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Why Fat Doesn’t Make You Fat

In the ‘90s, it was a popular trend to avoid all fats in food. It was assumed that eating fat

would make you fat. During this time, low-fat snacks and other foods were developed, but the

lack of fat was often compensated with added sugars. While some fashion trends from the ‘90s

are coming back in 2018, it’s best to let the no fat trend die in the ‘90s.

 

While there are some bad fats that should be avoided at all costs, eliminating all fats

from your diet can actually be harmful to your health. Fats are essential for life as they are vital

to many processes in the body such as cell synthesis and nutrient absorption.

 

Fats also are responsible for your cholesterol levels. Having high cholesterol is

notoriously bad, but there are different types. Low-density lipoprotein (LDL) cholesterol is the

“bad cholesterol”; the “good cholesterol” is high-density lipoprotein (HDL). Some foods that

contain healthy fats can raise HDL levels while lowering LDL levels in the blood.

 

Fats can be tricky to navigate because not all of them are created equally. There are

three main types of fat: unsaturated, saturated, and trans. Basically, there is good news, and

there is bad news when it comes to fat.

 

To get the bad news over with, trans fats are the worst and they have a recommended

daily intake of a whopping zero grams per day. Trans fats are commonly used to preserve fast

foods. They are synthesized chemically and are not able to be absorbed properly by the

digestive system, so they end up being stored as harmful fat. Consuming a diet rich in trans fat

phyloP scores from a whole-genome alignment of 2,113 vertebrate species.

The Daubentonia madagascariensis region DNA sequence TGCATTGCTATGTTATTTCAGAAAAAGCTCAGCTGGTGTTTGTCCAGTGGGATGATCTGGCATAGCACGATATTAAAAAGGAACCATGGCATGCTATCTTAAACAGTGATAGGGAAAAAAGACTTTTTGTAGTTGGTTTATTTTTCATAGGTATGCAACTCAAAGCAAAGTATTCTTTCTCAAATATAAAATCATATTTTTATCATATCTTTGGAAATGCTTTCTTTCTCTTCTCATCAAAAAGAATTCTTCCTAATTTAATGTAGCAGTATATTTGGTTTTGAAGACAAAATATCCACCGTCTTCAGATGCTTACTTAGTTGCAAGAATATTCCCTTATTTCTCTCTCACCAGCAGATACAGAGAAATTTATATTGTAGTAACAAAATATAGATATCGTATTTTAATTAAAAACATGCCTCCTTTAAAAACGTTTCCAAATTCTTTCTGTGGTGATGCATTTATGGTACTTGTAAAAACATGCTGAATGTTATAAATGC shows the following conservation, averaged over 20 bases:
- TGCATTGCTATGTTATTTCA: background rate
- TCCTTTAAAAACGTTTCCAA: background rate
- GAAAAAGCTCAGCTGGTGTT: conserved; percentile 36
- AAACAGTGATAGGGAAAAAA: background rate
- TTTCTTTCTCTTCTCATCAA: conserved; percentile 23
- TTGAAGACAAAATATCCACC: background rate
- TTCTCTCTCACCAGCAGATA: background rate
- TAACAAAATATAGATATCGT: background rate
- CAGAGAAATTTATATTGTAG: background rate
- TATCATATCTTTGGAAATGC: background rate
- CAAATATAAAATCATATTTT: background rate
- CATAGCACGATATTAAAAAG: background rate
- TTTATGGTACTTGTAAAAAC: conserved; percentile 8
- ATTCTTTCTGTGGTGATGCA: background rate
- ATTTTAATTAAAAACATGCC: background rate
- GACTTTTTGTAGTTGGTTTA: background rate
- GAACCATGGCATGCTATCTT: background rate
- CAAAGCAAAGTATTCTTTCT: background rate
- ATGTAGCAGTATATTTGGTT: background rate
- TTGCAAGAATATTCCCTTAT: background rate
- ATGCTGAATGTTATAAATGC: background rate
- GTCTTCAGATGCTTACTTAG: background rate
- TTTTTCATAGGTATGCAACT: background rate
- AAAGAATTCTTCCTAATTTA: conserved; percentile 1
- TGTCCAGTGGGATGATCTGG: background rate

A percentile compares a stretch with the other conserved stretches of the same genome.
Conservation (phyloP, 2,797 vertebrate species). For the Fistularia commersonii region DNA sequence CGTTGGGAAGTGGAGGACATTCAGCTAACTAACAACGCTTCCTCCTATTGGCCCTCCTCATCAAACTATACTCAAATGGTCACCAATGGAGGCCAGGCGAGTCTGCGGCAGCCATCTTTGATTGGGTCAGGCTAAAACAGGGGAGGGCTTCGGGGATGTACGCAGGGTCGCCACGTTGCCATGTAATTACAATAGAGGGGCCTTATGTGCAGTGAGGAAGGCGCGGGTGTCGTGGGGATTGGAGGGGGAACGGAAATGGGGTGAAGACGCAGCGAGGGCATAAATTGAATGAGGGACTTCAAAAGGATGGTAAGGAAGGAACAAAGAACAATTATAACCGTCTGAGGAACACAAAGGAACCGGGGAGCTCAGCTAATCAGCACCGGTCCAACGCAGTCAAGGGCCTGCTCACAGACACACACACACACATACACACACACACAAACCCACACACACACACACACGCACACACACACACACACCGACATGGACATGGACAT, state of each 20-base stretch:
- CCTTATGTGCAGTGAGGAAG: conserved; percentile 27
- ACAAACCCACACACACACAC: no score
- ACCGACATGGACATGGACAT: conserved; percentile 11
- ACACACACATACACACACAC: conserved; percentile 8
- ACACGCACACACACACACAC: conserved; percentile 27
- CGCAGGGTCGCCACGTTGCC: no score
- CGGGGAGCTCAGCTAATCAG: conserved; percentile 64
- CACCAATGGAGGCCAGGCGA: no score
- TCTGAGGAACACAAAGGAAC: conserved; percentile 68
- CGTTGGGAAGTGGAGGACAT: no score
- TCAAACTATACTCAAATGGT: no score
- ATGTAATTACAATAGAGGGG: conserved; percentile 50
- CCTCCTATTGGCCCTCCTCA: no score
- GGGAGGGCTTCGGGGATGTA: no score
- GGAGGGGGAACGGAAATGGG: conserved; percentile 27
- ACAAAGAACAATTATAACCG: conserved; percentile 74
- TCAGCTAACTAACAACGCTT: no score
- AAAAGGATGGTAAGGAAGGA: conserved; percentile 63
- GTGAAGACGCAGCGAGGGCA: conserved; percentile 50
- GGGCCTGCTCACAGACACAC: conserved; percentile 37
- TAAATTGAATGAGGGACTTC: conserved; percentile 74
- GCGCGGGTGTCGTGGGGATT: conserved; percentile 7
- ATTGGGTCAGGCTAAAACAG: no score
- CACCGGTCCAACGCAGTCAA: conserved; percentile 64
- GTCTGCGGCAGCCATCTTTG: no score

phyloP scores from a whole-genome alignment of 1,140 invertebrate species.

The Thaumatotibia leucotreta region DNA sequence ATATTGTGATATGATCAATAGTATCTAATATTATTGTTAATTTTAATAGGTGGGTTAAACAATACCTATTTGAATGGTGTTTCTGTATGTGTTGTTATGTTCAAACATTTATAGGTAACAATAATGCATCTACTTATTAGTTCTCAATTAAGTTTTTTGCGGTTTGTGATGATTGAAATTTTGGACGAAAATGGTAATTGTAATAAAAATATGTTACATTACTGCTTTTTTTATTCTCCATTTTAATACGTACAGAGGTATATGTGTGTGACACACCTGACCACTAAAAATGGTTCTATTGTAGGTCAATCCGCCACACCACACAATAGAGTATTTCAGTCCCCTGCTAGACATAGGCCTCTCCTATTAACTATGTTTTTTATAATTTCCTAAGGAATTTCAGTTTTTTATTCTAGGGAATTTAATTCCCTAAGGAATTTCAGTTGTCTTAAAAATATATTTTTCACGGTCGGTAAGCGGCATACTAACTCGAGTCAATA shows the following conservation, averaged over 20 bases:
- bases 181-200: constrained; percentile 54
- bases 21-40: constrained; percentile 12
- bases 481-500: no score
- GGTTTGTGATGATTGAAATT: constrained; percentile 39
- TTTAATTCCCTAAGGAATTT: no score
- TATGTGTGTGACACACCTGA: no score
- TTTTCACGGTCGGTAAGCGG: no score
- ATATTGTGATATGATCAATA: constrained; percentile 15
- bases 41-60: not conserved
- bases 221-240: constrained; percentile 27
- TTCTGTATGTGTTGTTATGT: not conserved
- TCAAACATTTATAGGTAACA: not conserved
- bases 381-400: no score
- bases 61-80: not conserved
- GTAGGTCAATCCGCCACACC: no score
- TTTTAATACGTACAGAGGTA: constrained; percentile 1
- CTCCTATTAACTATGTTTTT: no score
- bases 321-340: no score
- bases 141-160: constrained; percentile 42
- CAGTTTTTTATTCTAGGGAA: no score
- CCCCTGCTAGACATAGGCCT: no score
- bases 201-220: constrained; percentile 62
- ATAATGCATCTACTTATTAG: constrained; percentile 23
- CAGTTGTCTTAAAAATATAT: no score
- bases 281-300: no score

will raise LDL levels and lower HDL levels.

 

The healthy fats that raise HDL levels and lower LDL levels are called unsaturated fats.

These fats come from a variety of food sources such as avocados, oils, nuts, seeds, and fish.

Some of these fats are named as essential because they are necessary for basic body functions, but the body does not make them on its own. Therefore, they must be obtained through dietary intake.

 

An article from Harvard Health on the different types of fats suggests that cultures

which consume larger amounts of unsaturated fats tend to have better health overall. For

example, the Mediterranean diet is high in fat, but they are one of the most heart-healthy

cultures. This is because they consume a large amount of olive oil.

 

There is another type of fat that lies somewhere in the middle of good and bad. This

type of fat is saturated. Foods high in saturated fats include red meat, whole-fat dairy products,

and coconut oil. These fats are not a bad as trans fats, but they don’t raise HDL. Too much of

these types of fat can have a tendency to raise LDL which may link to an increase in disease.

 

There are many more complex aspects to fat, but knowing the difference between

saturated, unsaturated, and trans can help you make better decisions regarding your health.

About the author

Hailey Kenyon

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